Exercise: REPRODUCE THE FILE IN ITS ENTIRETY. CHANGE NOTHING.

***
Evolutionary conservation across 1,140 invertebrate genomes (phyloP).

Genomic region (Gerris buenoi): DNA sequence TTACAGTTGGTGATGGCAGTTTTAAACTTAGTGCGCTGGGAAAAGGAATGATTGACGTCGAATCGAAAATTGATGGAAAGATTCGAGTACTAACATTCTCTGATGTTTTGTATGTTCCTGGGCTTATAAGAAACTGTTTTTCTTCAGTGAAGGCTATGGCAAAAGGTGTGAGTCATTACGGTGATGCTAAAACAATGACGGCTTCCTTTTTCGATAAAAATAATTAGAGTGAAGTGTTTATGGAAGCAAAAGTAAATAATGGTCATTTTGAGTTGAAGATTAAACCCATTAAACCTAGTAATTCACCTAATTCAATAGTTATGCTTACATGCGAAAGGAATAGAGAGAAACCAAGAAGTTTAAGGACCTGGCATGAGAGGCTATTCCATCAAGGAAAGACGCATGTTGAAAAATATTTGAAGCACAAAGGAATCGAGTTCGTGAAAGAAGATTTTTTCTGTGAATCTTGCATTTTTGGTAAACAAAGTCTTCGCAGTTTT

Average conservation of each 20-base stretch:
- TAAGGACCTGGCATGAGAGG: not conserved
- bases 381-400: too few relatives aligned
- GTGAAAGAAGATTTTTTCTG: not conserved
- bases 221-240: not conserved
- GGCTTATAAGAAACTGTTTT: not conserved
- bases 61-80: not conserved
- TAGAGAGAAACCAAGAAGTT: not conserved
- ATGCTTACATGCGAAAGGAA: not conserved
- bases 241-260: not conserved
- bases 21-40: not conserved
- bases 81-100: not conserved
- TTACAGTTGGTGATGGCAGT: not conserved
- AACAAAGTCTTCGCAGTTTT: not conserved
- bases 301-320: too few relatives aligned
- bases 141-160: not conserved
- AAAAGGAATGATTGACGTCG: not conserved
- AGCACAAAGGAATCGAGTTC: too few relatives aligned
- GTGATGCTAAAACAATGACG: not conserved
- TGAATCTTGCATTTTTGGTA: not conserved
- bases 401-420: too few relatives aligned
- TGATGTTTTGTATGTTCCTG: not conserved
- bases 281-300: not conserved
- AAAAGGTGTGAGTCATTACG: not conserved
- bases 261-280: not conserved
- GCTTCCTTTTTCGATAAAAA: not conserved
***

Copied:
Evolutionary conservation across 1,140 invertebrate genomes (phyloP).

Genomic region (Gerris buenoi): DNA sequence TTACAGTTGGTGATGGCAGTTTTAAACTTAGTGCGCTGGGAAAAGGAATGATTGACGTCGAATCGAAAATTGATGGAAAGATTCGAGTACTAACATTCTCTGATGTTTTGTATGTTCCTGGGCTTATAAGAAACTGTTTTTCTTCAGTGAAGGCTATGGCAAAAGGTGTGAGTCATTACGGTGATGCTAAAACAATGACGGCTTCCTTTTTCGATAAAAATAATTAGAGTGAAGTGTTTATGGAAGCAAAAGTAAATAATGGTCATTTTGAGTTGAAGATTAAACCCATTAAACCTAGTAATTCACCTAATTCAATAGTTATGCTTACATGCGAAAGGAATAGAGAGAAACCAAGAAGTTTAAGGACCTGGCATGAGAGGCTATTCCATCAAGGAAAGACGCATGTTGAAAAATATTTGAAGCACAAAGGAATCGAGTTCGTGAAAGAAGATTTTTTCTGTGAATCTTGCATTTTTGGTAAACAAAGTCTTCGCAGTTTT

Average conservation of each 20-base stretch:
- TAAGGACCTGGCATGAGAGG: not conserved
- bases 381-400: too few relatives aligned
- GTGAAAGAAGATTTTTTCTG: not conserved
- bases 221-240: not conserved
- GGCTTATAAGAAACTGTTTT: not conserved
- bases 61-80: not conserved
- TAGAGAGAAACCAAGAAGTT: not conserved
- ATGCTTACATGCGAAAGGAA: not conserved
- bases 241-260: not conserved
- bases 21-40: not conserved
- bases 81-100: not conserved
- TTACAGTTGGTGATGGCAGT: not conserved
- AACAAAGTCTTCGCAGTTTT: not conserved
- bases 301-320: too few relatives aligned
- bases 141-160: not conserved
- AAAAGGAATGATTGACGTCG: not conserved
- AGCACAAAGGAATCGAGTTC: too few relatives aligned
- GTGATGCTAAAACAATGACG: not conserved
- TGAATCTTGCATTTTTGGTA: not conserved
- bases 401-420: too few relatives aligned
- TGATGTTTTGTATGTTCCTG: not conserved
- bases 281-300: not conserved
- AAAAGGTGTGAGTCATTACG: not conserved
- bases 261-280: not conserved
- GCTTCCTTTTTCGATAAAAA: not conserved